‘She has been my role model since I was little,’ said Bright in 2016. ‘It was only the other day I was looking at a picture of me at Doncaster up against Chaps. I always used to look forward to those games, because I knew it would be a tough battle.
‘To play alongside her and have her to look up to as a team-mate is just amazing. She always gives me support and she’s always there if I need to talk to her. She’s been the ultimate role model.
‘On and off the pitch, as a captain and a player, she’s the best of the best. No one can ever take away what she’s achieved and she deserves credit for where I’m at and the awards I’ve won. But I’ll never be able to do what she’s done – three kids and still playing at that level. It’s amazing.’
More silverware followed for Chapman and co. with the Spring Series title won in 2017, another triumph which married devastating attacking play with a miserly defence. The other big takeaway, however, was the growing leadership from within the ranks; where once there had very much been a reliance on Chapman, now others were stepping up.
That has been evident again this season, with five different players taking the armband at one time or another, but only two members of the squad have started more matches this term than Chapman. Her influence, as shown in her unprecedented 10th Women’s FA Cup triumph, will be sorely missed, but she bows out at the top of her game and having given more to Chelsea than they could ever have hoped for when she signed four years ago.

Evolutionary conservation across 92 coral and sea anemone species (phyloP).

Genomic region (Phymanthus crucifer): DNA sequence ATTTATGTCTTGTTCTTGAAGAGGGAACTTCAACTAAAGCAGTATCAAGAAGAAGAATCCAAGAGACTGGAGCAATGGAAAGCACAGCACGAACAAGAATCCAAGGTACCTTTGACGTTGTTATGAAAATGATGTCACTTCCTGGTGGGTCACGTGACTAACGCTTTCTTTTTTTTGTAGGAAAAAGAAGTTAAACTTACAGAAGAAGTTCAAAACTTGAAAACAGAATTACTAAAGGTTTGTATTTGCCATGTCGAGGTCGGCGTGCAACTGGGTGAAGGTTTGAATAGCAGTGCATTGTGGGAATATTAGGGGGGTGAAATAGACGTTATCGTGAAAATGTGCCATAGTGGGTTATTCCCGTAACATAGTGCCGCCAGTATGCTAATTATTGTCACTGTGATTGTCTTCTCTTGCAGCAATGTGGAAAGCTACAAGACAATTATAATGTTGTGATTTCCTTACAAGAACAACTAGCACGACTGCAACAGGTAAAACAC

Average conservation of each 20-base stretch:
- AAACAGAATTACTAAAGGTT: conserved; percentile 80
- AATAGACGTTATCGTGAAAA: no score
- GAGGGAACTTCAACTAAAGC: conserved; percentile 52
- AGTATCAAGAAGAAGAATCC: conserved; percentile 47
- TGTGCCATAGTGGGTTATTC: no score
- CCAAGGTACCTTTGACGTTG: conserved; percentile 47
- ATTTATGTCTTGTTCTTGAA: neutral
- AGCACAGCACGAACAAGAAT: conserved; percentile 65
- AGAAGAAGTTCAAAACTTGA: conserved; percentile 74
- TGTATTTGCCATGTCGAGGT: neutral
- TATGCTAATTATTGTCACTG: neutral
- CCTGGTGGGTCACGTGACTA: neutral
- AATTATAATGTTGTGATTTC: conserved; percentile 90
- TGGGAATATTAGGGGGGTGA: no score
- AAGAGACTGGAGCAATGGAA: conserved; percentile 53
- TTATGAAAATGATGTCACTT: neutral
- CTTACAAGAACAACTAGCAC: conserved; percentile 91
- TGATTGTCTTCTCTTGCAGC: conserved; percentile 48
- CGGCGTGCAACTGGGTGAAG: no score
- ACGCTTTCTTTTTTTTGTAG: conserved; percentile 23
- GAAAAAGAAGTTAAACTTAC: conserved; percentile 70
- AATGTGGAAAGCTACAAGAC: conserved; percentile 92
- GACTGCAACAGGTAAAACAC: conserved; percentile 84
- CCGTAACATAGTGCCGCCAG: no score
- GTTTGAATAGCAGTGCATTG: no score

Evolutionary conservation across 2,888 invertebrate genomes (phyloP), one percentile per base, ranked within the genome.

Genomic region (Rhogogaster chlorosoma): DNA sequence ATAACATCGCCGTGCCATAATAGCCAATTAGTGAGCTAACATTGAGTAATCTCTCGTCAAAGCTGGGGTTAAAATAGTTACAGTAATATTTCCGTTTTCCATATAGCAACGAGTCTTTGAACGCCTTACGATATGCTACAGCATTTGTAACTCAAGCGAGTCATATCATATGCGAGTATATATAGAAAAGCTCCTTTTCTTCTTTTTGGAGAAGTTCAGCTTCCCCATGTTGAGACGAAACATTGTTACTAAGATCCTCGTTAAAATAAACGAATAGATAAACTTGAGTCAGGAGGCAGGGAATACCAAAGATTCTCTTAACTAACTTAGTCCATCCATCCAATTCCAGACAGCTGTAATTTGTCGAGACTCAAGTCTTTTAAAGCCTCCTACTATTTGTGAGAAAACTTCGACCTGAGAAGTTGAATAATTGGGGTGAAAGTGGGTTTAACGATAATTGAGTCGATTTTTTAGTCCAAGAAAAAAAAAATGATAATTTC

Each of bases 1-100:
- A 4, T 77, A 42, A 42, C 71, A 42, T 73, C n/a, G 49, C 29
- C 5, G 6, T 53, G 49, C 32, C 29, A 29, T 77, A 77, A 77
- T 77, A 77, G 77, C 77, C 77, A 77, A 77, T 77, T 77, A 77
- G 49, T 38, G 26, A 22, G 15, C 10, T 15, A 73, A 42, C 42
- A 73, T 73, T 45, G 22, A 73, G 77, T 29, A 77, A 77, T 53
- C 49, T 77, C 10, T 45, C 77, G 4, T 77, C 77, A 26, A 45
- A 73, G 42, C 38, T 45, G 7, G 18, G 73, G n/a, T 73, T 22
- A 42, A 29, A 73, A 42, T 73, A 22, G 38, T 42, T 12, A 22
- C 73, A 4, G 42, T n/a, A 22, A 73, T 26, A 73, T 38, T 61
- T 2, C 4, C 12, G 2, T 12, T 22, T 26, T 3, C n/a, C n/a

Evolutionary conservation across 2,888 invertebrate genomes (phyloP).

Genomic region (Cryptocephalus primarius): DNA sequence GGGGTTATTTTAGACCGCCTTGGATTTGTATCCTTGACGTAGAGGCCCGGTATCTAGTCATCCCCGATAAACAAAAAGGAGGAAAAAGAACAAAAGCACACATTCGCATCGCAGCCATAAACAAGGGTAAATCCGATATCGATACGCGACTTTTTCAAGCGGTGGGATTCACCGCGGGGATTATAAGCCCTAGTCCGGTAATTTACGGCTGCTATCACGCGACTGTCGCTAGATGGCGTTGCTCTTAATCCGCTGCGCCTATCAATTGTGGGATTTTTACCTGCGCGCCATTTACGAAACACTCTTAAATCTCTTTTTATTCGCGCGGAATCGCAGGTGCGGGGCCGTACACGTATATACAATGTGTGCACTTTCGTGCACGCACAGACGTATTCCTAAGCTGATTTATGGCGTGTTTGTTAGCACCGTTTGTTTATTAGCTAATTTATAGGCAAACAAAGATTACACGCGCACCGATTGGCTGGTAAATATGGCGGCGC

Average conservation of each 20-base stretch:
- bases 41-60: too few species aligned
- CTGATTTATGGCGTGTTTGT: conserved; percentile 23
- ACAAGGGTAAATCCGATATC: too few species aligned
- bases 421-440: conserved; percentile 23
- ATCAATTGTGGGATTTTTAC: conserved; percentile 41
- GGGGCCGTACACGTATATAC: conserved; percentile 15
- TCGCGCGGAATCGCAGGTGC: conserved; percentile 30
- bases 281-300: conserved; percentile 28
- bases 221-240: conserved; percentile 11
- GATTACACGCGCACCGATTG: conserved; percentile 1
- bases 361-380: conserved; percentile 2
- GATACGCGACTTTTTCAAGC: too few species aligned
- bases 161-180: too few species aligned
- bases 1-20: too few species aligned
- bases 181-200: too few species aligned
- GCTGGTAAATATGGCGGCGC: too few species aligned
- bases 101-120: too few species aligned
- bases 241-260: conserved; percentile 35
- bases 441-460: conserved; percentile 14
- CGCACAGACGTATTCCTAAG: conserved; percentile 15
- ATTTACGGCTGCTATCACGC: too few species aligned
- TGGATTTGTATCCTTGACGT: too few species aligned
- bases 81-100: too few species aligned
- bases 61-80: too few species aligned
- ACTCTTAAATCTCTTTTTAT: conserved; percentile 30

While some may view 35 as an early retirement age, she has been playing football at the highest level for the past 22 years. She started her career with Millwall Lionesses, lifting the Women’s FA Cup as a 14-year-old, and continued to win a steady stream of honours as she moved around London, representing Fulham, Charlton Athletic and Arsenal, plus a brief spell in America with Chicago Red Stars.
It was as a Gunner that she enjoyed the most successful season of her career, winning a domestic treble and adding the UEFA Women’s Cup, which has since become the Champions League.
Internationally, Chapman fell just short of a century of caps for England, her tally stalling at 94 after she had helped the Lionesses finish third at the World Cup in Canada in 2015. She represented her country at one other World Cup and three European Championships.
She is a two-time winner of the FA International Player of the Year award – in 2002 and 2010 – and also won the FA Young Player of the Year prize in 1999 and 2001.
‘I’ve won quite a lot of trophies throughout my career,’ she said. ‘I’ve got a silver medal from the European Championship, a bronze from the World Cup and I also did the Quadruple with Arsenal.
‘But I think my most prized possession would be my children and the fact they’ve actually been able to live my career with me. For me, being a mum, and for them to see me actually playing and not just hear about it later in life, has been the best thing I ever could have done.’